To determine how well the health centers funded by the U.S. federal government deliver primary health care to their patients, RTI collaborated with the Bureau of Primary Health Care (BPHC) to conduct a survey in five languages. Results from the Health Center Patient Survey will enable BPHC to further its mission to improve the health of the nation’s underserved communities and ensure access to high-quality primary health care services in the U.S.
Community-Based Preventive and Primary Health Care for Vulnerable Populations
Many vulnerable populations—such as the poor, homeless, public housing residents, migrant and seasonal farm workers, at-risk women, minorities, persons with HIV/AIDS, uninsured and underinsured, and non-English speakers—depend on federally funded health centers as their primary source of care. The Health Center Program, administered by BPHC, supports the provision of community-based preventive and primary health care services through Section 330 of the Public Health Service Act grants to health centers and community organizations.
Assessing the Health Center Program by Focusing on Patient-Level Data
To determine how well sites supported by the Health Center Program deliver access to comprehensive, culturally competent, quality primary health care, BPHC and RTI conducted the Health Center Patient Survey. The survey investigated how well HRSA-supported sites meet health care needs of the medically underserved and assessed how patients perceive the quality of their care, which will help the BPHC with future planning decisions.
In addition to informing policy and funding decisions, survey data will facilitate evaluation of the impacts of the Affordable Care Act by providing a baseline from which to compare health center patient characteristics, health-related behaviors, health conditions, access to care, and perceived satisfaction.
While other studies have examined the process and outcomes of care under the umbrella of the Health Center Program, what made the Health Center Patient Survey unique was its focus on comprehensive patient-level data. This survey was designed to provide a nationally representative view of patients served by grantees under the program.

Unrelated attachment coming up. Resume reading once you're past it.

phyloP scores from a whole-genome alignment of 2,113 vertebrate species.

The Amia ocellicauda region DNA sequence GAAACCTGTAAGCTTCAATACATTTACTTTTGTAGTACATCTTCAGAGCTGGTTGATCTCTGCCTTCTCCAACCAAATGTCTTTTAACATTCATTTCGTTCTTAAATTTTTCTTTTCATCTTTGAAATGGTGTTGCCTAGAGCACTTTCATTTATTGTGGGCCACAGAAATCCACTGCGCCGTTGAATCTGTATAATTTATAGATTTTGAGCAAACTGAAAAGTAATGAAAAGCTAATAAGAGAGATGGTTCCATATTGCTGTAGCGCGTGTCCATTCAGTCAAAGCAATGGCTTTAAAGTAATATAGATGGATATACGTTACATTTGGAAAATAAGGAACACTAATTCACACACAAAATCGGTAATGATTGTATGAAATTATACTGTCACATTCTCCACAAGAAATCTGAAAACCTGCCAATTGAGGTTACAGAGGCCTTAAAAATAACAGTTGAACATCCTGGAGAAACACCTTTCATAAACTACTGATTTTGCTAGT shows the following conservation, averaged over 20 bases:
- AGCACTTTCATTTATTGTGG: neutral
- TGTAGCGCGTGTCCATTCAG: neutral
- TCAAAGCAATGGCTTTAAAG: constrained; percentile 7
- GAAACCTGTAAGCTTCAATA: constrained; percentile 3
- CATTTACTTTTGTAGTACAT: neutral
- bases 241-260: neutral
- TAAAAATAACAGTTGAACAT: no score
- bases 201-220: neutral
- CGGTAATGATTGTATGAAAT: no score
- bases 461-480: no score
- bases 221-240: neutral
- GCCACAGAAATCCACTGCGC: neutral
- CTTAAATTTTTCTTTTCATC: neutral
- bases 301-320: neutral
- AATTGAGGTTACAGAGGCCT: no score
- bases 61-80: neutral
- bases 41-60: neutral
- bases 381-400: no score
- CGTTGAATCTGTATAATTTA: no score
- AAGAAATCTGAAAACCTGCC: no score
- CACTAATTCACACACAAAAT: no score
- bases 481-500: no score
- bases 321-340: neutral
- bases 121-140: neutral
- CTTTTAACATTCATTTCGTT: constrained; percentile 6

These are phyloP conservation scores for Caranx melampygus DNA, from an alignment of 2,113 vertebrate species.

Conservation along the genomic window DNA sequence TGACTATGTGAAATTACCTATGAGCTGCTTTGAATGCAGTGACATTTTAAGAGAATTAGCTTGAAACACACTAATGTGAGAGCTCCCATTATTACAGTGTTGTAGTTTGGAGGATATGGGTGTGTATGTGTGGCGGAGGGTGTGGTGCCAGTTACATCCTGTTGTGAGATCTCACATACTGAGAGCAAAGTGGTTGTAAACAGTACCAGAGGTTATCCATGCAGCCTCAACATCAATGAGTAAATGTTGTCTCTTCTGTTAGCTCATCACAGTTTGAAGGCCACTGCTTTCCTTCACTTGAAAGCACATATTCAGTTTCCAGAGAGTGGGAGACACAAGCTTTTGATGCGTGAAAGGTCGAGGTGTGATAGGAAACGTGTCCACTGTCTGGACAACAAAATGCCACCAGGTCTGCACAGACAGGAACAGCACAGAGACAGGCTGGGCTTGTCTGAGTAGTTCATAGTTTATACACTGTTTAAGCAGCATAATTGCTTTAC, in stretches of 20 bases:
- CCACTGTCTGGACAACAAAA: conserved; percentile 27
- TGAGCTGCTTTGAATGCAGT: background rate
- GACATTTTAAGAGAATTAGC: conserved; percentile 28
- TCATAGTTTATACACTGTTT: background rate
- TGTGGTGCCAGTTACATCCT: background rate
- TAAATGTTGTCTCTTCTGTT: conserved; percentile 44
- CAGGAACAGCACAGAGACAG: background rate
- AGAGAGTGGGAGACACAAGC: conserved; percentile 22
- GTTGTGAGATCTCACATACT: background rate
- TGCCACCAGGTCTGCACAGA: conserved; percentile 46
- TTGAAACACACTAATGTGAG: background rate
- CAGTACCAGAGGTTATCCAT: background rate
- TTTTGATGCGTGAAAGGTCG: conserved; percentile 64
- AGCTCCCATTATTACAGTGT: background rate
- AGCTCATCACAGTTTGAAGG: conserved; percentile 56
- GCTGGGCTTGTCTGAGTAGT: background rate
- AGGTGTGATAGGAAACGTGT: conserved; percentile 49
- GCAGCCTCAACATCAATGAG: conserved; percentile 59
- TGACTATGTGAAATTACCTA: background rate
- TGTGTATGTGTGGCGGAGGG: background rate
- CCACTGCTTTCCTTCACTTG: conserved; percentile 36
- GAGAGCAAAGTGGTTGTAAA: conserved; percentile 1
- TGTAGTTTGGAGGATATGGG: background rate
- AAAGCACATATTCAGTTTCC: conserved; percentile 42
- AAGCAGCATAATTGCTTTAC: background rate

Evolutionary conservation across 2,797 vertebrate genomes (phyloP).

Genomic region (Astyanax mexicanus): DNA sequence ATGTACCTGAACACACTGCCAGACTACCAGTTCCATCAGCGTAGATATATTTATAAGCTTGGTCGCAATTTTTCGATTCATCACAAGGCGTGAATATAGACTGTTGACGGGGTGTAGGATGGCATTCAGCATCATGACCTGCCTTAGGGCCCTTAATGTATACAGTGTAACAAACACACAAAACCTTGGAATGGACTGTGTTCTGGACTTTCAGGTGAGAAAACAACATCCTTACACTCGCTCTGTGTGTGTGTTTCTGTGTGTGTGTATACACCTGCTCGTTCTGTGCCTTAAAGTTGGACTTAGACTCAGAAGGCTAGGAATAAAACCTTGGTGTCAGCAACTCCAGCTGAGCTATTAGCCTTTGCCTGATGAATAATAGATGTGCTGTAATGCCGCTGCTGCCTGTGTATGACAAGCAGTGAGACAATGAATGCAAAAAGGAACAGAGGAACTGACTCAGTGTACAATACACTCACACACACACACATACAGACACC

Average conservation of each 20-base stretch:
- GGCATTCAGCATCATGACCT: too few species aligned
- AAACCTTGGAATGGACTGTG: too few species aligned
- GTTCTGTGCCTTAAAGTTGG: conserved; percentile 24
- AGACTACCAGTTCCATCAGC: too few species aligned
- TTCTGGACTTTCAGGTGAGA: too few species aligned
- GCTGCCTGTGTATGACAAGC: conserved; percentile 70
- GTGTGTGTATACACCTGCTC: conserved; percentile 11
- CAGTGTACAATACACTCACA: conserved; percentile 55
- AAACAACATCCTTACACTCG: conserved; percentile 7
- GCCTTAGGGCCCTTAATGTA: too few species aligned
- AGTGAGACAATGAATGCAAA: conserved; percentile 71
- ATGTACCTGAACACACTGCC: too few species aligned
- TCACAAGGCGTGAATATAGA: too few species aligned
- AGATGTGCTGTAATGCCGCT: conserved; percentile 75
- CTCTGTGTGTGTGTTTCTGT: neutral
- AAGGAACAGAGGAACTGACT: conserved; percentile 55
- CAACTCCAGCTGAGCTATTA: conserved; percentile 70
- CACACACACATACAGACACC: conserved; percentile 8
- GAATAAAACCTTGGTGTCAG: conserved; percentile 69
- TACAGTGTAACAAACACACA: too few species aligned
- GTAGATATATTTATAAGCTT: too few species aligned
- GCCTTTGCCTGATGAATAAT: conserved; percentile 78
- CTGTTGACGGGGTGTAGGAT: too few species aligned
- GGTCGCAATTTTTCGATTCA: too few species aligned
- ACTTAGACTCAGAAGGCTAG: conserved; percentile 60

The survey also oversampled patients within each of these funding mechanisms who identified themselves as Asian, American Indian/Alaska Native, or Native Hawaiian/Pacific Islander and those who are 65 or older. Whereas previous surveys related to the Health Center Program were conducted only in English and Spanish, this survey was also translated into Chinese, Korean, and Vietnamese. Translating the survey into these additional languages gave groups that have been typically underrepresented in similar studies an opportunity to participate. This, in turn, allowed us to capture a more comprehensive picture of patient experiences.
The Health Center Patient Survey was conducted in three stages: We recruited 169 grantee participants, contacted 520 health care sites operating within those participating grantees, and completed 7,002 patient interviews with individuals representing 42 states. Participants were recruited during visits to participating sites. To qualify, patients had to have visited a program site at least once in the prior 12 months, not including the current visit. Patient interviews were conducted using computer-assisted personal interviewing.
Health Care Patient Survey Will Help BPHC Meet Patient Needs
We collected data for the Health Center Patient Survey from October 2014 through April 2015, conducting about 68 percent of the interviews in English, 28 percent in Spanish, 3 percent in Chinese, and less than 1 percent in Vietnamese. No interviews were conducted in Korean. We exceeded goals for the total number of interviews completed as well as the number of interviews for each funding type, providing a good sample from which to assess patients’ perceptions of health center services.
Data from the Health Center Patient Survey will be used to develop reliable and valid estimates of the health problems, health care needs, and service utilization of health center patients. The data will also be employed to examine the relationships between patient characteristics and perceptions, behaviors, insurance status, health status, chronic illnesses, and other measures, controlling for potentially confounding factors. The increase in analytical sample size will allow for additional health care measures to be studied, with emphasis on racial, ethnic, and gender disparities in health care and health outcomes.
The Health Center Patient Survey will greatly enhance BPHC’s knowledge of patients, their health status, reasons they seek care, and their visit characteristics. Understanding patients’ perspectives will facilitate the BPHC’s mission to improve the health of the nation’s underserved communities and ensure access to high-quality primary health care services.